Community Health Worker Credentialing
Community health workers (CHWs) have shown, time and again, that they can improve health outcomes while reducing healthcare costs. Reductions in chronic illness, improved medication adherence, more patient involvement, and better community health have been accompanied by a return on investment of more than $2 for every dollar invested.
One approach states have explored to counteract these barriers is to develop some sort of CHW credentialing system. The goals of credentialing, as described by Carl Rush in 2012, are to achieve greater respect for CHWs among other healthcare professions, improved financial compensation and working conditions, increased job stability, and opportunities for more sustainable funding. The connection between insurance reimbursement and credentialing or standardized training is particularly significant, as both public and private insurance plans are likely to require some form of credentialing in order to pay for CHW services. At the same time, many CHWs are concerned that credentialing will create barriers to entry for the individuals best suited to the job (i.e., members of low-income communities who may not speak English as a first language), and/or take CHWs away from their community connections by focusing on credentialed ―skills‖ over community relationships.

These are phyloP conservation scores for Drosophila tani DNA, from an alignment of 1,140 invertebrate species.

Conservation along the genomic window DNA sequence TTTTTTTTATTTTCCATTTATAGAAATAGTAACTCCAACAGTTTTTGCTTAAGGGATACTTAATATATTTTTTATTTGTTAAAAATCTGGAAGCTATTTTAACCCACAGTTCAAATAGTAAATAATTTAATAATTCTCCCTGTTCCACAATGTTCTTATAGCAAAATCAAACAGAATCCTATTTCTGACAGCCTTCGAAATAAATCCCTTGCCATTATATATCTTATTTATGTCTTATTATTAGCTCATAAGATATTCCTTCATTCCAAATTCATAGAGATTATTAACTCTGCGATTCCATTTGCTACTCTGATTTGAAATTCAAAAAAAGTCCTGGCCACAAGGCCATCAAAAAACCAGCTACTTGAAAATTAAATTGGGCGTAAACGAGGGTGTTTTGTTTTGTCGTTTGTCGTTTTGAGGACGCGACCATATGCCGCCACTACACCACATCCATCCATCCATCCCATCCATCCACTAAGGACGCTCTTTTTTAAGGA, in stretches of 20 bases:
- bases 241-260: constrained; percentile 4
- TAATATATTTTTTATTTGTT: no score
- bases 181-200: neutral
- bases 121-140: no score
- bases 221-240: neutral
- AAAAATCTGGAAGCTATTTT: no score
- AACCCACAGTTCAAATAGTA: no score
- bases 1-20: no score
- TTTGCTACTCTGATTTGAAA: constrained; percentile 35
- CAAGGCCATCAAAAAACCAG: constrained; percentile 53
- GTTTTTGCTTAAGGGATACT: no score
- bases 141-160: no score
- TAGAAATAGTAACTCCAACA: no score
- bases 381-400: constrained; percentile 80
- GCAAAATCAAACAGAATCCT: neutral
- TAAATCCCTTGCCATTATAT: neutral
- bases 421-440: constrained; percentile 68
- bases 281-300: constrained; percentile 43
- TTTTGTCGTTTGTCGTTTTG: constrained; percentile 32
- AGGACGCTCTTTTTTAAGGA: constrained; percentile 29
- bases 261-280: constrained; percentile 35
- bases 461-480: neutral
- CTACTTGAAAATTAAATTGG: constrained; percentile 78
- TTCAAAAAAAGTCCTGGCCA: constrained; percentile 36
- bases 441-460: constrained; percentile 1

This report by Harvard Law School's Center for Health Law & Policy Innovation is designed to review some of the major policies in different states and highlight some of the issues that arise in these programs. There is no single right approach. With sufficient stakeholder engagement, each state can develop policies tailored for its community.